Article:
Preventing Your Javascript From Loading In An IFrame

Aug. 26, 2008

4:58 am

I sure as donuts wish someone had written a post like this before I needed it. So even if you don't need it, file under "useful when someone's looking for an answer."

The Problem

Sometimes you just don't want the Javascript you've included on a page to load. I ran into one of these situations while working on a WordPress theme with a friend of mine. The theme in question uses Jan Sorgalla's ridiculously useful jCarousel plugin for jQuery on the homepage to load a list of text items that visitors can scroll through. You know: like a carousel.

But WordPress 2.6 has a new theme picker on the backend. When a site administrator is selecting a new theme, rather than switching your entire site to that theme immediately, the contents of your site are loaded in an iframe so you can see what it'll look like before committing. It's a gimmick of dubious usefulness, but that's beside the point. The short of it: the gimmick choked on our carousel. Errors galore. They even included the word "Aborting." Never good.

The Solution

The carousel is initiated by a chunk of script in the header of the page, so all we have to do is prevent that chunk from executing. Like this:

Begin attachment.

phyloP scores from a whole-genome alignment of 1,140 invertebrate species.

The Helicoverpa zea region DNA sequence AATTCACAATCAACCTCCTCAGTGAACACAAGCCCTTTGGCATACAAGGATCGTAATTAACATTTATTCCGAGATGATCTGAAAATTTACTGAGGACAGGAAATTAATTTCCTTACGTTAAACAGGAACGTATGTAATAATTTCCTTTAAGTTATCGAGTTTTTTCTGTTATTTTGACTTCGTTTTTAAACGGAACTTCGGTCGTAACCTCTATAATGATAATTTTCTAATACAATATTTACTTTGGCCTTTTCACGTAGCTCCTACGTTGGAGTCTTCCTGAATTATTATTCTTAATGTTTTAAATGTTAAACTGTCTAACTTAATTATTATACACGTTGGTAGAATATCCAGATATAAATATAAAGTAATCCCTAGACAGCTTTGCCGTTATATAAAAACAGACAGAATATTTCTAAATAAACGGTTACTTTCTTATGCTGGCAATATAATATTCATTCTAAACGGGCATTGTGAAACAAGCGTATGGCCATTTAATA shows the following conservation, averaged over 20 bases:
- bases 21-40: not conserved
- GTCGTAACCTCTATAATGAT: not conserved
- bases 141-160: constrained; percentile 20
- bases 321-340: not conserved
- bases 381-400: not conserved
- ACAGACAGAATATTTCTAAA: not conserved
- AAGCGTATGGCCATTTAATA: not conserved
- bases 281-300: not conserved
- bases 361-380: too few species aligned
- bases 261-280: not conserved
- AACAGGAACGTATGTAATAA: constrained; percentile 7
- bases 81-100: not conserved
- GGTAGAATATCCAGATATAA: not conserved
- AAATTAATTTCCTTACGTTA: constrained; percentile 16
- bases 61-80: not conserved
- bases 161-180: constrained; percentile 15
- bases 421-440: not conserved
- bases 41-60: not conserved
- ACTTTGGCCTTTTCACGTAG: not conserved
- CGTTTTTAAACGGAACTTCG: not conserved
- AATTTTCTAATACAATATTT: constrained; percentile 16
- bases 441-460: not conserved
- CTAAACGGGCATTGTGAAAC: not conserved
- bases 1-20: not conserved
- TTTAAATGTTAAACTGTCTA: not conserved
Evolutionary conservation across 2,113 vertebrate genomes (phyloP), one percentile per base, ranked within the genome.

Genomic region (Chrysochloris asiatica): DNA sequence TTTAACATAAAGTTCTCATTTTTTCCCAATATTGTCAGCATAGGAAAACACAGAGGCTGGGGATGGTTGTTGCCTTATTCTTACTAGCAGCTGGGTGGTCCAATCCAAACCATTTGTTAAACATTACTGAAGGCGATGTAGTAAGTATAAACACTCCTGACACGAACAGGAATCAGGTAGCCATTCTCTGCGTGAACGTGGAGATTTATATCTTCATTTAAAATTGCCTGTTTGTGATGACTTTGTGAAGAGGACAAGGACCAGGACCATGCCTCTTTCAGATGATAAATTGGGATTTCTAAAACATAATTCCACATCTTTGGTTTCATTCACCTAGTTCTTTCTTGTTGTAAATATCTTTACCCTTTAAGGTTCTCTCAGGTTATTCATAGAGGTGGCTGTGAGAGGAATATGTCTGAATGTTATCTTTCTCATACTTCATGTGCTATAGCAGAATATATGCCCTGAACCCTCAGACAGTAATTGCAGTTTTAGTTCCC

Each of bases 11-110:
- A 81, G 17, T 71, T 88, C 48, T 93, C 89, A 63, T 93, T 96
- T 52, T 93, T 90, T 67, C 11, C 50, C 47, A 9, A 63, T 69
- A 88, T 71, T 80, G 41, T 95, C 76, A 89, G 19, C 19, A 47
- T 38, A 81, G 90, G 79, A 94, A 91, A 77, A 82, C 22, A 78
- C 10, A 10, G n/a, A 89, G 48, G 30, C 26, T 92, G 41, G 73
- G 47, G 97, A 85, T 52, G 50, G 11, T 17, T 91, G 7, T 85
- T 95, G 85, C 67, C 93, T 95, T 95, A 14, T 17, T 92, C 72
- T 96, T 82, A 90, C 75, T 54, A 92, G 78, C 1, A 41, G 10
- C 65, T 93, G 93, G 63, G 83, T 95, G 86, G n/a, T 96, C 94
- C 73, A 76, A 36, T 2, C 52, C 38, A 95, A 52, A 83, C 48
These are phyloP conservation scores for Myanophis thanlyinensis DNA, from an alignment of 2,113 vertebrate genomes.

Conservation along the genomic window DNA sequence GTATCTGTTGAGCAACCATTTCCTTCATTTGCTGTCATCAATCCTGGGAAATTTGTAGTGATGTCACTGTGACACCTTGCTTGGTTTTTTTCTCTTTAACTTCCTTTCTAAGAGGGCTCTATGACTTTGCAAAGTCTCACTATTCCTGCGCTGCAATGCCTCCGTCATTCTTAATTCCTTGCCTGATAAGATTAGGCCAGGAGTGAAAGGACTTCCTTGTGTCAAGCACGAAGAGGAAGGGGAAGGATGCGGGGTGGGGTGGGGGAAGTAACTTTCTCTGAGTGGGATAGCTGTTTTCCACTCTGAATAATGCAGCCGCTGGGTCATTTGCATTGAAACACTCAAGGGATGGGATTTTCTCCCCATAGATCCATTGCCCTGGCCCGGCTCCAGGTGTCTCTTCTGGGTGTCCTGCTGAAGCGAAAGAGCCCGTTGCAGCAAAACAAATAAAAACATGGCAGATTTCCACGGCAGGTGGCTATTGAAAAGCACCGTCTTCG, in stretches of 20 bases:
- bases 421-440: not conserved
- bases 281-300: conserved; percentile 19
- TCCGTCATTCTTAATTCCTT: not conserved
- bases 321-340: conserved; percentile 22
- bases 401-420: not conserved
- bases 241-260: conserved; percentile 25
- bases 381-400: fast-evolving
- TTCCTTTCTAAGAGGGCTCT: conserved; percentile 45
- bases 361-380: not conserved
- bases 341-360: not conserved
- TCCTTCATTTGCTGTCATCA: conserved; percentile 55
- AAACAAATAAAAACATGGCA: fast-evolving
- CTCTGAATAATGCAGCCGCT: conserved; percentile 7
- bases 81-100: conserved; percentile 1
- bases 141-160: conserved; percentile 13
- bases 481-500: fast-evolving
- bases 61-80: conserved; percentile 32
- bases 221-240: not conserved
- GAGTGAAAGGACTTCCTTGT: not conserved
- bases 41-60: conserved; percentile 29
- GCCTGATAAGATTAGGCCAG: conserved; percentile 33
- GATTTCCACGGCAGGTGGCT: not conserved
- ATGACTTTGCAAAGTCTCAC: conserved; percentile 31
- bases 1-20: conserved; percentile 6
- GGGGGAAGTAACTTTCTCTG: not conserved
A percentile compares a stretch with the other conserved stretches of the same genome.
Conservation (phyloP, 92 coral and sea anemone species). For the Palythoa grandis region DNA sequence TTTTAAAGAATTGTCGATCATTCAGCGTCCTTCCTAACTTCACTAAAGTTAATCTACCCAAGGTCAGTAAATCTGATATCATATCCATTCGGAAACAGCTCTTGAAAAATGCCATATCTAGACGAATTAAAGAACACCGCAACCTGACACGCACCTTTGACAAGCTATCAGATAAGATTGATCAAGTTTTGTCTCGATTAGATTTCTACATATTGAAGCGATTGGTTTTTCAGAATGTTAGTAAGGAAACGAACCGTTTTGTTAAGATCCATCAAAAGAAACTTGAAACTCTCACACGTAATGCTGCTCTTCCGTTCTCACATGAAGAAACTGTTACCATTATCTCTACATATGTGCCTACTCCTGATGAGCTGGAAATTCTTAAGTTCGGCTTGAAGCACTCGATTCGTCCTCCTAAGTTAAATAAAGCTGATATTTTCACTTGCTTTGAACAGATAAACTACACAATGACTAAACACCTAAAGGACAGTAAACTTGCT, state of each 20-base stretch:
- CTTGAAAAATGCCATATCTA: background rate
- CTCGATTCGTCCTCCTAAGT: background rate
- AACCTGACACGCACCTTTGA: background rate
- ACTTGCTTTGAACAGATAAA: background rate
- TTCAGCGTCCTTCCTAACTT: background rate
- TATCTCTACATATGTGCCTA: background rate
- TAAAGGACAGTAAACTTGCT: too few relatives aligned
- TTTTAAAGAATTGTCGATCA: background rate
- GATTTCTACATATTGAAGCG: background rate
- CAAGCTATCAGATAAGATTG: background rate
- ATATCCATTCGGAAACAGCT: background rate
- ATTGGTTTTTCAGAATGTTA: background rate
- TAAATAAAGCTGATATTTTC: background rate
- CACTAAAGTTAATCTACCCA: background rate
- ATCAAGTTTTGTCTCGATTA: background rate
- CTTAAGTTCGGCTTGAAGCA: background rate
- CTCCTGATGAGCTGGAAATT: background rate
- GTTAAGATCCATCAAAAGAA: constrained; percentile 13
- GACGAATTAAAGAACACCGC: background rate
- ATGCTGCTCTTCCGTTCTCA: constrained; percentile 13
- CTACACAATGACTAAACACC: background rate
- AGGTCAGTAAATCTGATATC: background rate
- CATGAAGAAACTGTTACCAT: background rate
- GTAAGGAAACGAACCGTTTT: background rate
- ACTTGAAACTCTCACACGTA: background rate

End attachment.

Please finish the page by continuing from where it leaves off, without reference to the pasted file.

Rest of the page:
1. if (window == {
  2. ...the chunklet of code...
  3. }

That's it. Even if you're a base JS novice like me, you know that window refers to the browser window – the global execution environment for all your code. It contains all the windows you see in your browser (and occasionally some you don't) including documents loaded in frames and iframes. Luckily window has a property called top that returns a reference to the document that contains all child documents. All we're saying here is "if the window where the code is loading is at the top, have at it." Otherwise, refrain. No more nasty error messages.

Oh, and be on the lookout for an announcement about this theme, likely some time in the next week. It is, as they say, super sweet.


November 27, 2009

6:46 am

Nice ... good use of the bit of information browsers provide.
Just a note, the non-strict comparison you use is correct, even for IE, so for purists out there (or jslinters) refrain from changing the above to:

window ===; // will not work for IE browsers

Diego Perini (#)

Whaddya think?